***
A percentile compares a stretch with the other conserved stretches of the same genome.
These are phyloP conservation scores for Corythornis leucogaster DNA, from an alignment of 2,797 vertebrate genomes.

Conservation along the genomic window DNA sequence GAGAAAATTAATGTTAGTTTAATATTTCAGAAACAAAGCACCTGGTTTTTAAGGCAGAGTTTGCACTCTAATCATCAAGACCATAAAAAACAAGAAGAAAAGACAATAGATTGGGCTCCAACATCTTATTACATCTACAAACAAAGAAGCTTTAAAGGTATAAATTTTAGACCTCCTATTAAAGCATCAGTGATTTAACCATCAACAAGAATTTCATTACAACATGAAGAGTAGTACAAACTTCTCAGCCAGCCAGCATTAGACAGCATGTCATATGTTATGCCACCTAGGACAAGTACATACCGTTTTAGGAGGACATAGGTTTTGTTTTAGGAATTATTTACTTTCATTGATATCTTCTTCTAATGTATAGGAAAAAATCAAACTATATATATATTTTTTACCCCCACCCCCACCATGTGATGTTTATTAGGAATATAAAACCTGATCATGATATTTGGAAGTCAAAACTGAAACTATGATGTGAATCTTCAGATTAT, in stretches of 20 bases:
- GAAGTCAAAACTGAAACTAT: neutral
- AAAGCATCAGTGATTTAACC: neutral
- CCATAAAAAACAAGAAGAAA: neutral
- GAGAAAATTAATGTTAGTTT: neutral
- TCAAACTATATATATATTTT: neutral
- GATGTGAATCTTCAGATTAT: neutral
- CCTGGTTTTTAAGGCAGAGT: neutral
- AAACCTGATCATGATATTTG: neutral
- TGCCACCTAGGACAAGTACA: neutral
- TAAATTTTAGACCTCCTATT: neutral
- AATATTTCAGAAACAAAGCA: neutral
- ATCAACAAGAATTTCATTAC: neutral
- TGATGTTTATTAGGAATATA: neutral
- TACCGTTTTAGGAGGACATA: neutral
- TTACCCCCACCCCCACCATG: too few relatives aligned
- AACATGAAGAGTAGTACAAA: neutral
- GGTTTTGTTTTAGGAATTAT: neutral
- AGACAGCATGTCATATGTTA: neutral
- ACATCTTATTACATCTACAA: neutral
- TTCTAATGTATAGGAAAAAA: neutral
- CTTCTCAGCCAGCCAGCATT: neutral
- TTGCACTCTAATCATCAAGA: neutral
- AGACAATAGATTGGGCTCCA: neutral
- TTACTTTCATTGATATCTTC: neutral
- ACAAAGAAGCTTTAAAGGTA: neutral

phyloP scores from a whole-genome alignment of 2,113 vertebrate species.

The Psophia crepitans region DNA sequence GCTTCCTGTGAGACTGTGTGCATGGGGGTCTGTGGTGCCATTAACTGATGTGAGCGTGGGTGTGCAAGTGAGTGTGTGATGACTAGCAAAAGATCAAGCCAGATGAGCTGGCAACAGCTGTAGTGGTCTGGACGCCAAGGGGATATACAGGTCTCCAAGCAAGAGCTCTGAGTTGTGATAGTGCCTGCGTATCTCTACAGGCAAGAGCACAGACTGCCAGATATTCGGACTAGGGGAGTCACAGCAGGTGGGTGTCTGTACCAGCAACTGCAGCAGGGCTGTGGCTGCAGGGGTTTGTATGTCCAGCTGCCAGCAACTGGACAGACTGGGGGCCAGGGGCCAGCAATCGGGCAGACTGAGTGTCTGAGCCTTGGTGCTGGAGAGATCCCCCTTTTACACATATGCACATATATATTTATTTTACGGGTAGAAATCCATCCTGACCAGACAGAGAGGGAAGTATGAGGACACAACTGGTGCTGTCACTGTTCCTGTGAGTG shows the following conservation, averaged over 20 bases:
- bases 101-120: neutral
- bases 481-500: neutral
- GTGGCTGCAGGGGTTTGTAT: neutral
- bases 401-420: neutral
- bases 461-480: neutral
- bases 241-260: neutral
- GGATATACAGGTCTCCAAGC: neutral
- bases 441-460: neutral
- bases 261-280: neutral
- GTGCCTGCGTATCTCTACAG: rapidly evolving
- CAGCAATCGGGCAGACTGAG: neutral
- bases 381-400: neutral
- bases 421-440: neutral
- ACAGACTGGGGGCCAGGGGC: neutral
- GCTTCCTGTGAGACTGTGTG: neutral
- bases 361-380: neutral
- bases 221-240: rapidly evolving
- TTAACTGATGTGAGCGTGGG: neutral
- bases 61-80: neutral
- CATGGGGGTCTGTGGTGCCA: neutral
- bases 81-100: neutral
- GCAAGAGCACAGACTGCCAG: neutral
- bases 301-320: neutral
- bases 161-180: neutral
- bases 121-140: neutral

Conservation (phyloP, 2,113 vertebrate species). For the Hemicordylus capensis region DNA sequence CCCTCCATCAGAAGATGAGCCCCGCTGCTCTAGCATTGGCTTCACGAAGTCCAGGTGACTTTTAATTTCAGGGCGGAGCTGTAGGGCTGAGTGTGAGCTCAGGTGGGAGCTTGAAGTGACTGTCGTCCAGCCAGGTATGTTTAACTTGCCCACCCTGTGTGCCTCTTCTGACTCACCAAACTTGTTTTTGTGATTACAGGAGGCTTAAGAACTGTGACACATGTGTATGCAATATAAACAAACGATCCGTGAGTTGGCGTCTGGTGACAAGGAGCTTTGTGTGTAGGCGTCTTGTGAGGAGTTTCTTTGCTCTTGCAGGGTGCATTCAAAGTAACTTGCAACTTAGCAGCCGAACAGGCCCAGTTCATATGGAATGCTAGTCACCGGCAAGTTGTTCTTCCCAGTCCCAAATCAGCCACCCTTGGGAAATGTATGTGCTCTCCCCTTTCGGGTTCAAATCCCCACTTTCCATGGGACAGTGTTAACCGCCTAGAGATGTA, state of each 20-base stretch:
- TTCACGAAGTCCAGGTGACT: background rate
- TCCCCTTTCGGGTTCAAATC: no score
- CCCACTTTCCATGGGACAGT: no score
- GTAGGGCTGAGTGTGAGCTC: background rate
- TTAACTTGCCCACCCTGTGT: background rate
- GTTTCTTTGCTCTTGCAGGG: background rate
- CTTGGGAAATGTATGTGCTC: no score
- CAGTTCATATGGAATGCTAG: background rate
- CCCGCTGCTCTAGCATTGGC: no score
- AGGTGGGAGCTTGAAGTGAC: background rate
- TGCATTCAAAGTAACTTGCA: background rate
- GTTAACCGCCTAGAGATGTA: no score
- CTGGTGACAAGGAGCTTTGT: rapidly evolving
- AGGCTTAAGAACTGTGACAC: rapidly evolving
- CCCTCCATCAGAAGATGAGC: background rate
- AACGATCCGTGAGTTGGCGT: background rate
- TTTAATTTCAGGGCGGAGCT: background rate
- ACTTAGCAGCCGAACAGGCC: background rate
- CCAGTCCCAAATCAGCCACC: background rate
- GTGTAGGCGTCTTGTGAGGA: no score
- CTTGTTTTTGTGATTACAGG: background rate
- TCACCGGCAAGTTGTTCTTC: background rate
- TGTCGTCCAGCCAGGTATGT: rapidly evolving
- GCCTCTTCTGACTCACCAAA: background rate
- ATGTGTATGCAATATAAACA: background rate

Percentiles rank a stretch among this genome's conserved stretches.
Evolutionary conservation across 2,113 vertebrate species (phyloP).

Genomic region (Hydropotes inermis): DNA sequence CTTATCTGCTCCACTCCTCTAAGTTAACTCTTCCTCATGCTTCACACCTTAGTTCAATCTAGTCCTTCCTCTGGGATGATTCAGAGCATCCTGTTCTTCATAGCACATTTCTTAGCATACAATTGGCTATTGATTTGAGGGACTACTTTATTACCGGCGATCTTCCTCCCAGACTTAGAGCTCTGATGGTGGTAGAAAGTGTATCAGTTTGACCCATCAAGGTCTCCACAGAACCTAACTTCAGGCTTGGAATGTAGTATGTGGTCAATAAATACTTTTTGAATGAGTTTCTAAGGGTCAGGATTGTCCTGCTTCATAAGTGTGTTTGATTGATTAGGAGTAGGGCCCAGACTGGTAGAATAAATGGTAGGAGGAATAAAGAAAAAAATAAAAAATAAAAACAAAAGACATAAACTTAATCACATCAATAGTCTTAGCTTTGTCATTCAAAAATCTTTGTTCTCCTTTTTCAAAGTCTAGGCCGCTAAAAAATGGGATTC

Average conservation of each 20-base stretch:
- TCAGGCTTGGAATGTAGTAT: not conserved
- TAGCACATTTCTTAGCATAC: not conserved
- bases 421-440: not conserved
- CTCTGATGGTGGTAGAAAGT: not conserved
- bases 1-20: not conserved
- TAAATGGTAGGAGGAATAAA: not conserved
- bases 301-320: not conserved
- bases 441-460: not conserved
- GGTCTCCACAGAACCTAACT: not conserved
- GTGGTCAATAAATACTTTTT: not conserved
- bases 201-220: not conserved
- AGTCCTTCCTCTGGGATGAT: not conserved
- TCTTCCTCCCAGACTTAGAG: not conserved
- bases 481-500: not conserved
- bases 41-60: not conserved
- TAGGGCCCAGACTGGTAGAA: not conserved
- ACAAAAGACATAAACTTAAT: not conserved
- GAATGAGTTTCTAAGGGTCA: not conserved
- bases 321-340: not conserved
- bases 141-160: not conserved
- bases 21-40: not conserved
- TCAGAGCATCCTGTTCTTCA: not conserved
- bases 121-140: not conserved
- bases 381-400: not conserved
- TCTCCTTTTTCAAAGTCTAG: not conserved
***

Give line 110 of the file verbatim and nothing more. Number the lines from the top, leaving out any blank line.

- TCTCCTTTTTCAAAGTCTAG: not conserved